THOUSANDS of Ghanaians have lost their lives through road carnage particularly, during Christmas. Ghana arguably ranks very high in Africa in terms of countries with high rate of road crashes and road fatalities.
AND not a single day passes in Ghana without road accidents . It is estimated that over 2000 Ghanaians die each year through road accidents. This is indeed frightening for a small country like Ghana. Incidentally the festive seasons like Christmas and Easter tend to record high number of road crashes.
THIS is not only disturbing but also raises several questions about road safety regulations and their enforcement. We have a situation where some of our road regulations have become obsolete which ought to be revised to be in tune with modernity. But that is the least of the problems confronting this country as far as this matter is concerned.
THE biggest challenge facing us is the enforcement of these rules. The fact is that our law enforcement agencies tend to turn blind eye to road infractions and this often encourages motorists to continue to misbehave. The other problems are technical in nature, vis–a-vis worn out tires, as well as poor road conditions.
OTHERS include inexperience driving, speeding and refusing to obey road signals.
For some of these causes drivers have little control over them. Fixing and maintaining bad roads, pot holes, removing needless curves etc is the responsibility of government and its agencies.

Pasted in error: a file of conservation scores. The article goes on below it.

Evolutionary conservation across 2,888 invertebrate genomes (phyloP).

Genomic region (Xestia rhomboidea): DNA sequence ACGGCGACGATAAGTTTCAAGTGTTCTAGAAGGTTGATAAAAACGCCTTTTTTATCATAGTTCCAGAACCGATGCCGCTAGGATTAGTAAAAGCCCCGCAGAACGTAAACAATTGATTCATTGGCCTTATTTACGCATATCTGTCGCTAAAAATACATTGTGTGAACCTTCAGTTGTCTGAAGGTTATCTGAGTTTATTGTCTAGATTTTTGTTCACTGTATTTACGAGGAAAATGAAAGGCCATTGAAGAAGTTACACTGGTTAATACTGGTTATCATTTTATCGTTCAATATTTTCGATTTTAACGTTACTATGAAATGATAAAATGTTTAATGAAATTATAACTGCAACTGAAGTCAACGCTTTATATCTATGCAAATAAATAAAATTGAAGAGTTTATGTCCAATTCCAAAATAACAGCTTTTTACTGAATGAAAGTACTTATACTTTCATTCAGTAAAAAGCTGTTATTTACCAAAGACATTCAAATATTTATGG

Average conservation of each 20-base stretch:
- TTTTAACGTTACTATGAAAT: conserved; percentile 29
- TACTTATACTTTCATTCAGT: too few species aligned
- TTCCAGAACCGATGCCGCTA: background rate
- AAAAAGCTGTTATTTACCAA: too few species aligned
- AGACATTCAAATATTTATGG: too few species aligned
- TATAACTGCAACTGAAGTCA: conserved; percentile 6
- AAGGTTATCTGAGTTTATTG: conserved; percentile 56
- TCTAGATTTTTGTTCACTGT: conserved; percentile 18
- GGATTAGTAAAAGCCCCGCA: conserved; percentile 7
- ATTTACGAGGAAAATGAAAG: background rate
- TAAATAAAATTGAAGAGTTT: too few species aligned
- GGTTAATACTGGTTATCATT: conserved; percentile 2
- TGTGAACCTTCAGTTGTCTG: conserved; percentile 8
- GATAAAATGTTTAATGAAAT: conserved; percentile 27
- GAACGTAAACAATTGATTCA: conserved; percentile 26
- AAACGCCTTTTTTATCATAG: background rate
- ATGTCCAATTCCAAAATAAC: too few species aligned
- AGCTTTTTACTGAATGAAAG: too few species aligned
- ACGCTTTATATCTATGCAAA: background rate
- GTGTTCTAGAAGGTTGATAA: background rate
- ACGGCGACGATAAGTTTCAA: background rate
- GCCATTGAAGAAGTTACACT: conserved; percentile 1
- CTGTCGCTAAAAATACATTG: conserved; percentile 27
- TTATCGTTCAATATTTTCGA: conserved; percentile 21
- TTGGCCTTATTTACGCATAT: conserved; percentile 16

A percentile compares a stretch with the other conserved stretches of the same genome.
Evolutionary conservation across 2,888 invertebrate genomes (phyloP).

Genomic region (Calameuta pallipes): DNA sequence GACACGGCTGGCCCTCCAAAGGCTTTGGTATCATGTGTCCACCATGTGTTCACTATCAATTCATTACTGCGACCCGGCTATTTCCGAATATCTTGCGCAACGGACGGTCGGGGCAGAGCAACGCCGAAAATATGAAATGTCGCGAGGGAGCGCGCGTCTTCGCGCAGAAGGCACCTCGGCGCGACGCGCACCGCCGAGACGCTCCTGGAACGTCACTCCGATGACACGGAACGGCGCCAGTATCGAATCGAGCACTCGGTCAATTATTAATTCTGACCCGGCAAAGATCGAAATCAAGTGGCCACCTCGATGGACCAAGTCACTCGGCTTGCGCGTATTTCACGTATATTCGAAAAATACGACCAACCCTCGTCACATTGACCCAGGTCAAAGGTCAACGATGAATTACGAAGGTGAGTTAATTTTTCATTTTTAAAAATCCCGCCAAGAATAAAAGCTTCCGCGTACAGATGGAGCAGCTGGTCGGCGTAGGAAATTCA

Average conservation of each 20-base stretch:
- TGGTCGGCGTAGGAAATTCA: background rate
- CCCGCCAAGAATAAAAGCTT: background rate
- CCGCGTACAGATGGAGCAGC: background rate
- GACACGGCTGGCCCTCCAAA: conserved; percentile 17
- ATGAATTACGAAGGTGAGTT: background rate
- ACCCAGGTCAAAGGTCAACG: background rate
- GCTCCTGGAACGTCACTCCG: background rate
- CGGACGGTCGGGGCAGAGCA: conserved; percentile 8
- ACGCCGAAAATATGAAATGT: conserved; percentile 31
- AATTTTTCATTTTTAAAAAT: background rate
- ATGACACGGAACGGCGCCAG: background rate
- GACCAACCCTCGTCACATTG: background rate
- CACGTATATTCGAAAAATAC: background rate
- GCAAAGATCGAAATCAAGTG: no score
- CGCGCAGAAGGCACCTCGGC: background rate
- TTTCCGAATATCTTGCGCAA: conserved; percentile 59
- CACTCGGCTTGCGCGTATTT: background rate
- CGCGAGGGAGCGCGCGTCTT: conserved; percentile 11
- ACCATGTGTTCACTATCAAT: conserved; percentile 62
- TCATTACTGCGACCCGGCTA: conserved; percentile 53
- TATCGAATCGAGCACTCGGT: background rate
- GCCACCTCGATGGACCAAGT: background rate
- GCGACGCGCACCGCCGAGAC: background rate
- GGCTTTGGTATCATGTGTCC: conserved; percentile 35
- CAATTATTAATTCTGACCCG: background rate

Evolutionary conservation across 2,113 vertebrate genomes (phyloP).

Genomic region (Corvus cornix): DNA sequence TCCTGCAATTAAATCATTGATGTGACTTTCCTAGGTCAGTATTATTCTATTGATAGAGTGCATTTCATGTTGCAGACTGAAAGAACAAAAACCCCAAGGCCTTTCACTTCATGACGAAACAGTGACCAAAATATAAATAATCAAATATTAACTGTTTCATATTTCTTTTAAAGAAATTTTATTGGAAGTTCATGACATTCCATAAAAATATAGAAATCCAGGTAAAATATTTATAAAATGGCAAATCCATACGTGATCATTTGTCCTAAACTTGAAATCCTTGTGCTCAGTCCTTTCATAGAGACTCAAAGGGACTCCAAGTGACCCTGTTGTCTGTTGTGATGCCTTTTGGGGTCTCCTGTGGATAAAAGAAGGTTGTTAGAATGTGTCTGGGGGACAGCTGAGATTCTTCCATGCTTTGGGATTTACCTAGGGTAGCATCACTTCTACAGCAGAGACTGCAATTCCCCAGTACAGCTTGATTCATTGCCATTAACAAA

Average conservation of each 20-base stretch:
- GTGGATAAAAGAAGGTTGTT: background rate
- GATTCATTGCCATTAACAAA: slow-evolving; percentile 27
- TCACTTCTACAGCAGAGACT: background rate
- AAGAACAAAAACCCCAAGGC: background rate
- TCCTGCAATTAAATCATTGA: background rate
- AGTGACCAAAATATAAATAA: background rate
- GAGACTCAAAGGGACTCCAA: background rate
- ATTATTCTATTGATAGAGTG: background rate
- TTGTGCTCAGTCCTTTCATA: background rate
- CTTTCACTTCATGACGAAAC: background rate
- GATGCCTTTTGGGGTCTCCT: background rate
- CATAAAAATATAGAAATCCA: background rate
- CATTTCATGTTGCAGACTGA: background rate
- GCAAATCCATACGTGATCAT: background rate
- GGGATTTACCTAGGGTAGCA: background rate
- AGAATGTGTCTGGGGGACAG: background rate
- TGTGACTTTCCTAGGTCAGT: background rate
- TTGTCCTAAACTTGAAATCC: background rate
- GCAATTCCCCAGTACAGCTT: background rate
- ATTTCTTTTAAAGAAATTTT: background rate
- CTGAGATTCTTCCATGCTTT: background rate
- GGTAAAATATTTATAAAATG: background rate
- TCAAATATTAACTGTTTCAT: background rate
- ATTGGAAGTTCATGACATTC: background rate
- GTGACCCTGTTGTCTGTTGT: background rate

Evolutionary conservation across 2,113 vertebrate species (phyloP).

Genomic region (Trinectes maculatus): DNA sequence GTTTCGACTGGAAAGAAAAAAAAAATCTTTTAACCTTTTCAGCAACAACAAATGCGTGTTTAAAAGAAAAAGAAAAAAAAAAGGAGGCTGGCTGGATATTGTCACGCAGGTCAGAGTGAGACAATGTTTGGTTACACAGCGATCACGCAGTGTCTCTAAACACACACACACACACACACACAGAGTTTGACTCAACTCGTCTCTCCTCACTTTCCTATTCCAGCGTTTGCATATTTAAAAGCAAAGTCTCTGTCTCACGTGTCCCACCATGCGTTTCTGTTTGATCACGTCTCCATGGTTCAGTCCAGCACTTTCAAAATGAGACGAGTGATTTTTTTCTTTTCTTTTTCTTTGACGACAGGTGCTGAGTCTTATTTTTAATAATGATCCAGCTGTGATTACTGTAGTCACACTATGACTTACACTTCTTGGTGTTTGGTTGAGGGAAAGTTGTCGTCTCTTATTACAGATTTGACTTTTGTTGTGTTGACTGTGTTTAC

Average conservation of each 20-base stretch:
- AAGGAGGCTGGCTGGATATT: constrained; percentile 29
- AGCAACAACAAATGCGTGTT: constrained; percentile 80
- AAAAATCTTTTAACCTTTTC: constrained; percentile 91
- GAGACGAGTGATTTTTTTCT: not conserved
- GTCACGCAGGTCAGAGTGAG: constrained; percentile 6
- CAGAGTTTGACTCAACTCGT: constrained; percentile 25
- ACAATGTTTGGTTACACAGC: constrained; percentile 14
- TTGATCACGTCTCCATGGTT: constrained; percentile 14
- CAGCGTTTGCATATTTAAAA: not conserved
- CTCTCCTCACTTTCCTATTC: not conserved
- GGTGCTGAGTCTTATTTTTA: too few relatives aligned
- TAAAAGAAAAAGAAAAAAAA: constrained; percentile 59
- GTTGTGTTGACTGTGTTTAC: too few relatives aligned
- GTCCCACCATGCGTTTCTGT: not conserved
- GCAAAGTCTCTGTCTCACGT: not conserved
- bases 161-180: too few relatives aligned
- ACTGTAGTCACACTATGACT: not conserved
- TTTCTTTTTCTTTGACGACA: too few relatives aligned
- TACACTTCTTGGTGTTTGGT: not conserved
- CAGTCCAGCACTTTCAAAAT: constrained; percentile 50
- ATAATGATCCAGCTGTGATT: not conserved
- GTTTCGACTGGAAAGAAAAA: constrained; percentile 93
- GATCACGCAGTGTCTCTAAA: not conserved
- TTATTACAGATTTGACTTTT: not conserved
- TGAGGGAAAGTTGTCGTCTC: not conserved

However, there are those accidents which drivers can control in order to avoid needless deaths.
ONE of such is making sure faulty parts of vehicles are changed or repaired where appropriate. Spending a little extra to fix faulty parts can help avoid accidents. We believe it is better to invest into changing car parts to save lives rather than keeping the money only to lose our lives.
EQUALLY, drivers can do something about speeding. Often speeding is the cause of accidents around Christmas. The rush to get to our destinations early tend to push drivers to speed up resulting in accidents.
AND in the case of commercial vehicles, passengers also have a role to play. Some passengers have the habit of encouraging drivers to speed up.
DRIVERS should have the courage to disregard passengers who encourage them to do the wrong thing. We will urge caution around this time for the motoring public in general especially, to avoid speeding because it kills.
IT is better to reach our destinations in one peace rather than reach home in body sacks. The Motor Traffic and Transport Department (MTTD) of the Ghana Police Service has an onerous task to enforce the law to the letter.
THIS means they should ensure all road users obey the law. The various police check points can help arrest the situation if they can scrutinize every vehicle to ensure it conforms to road safety requirements.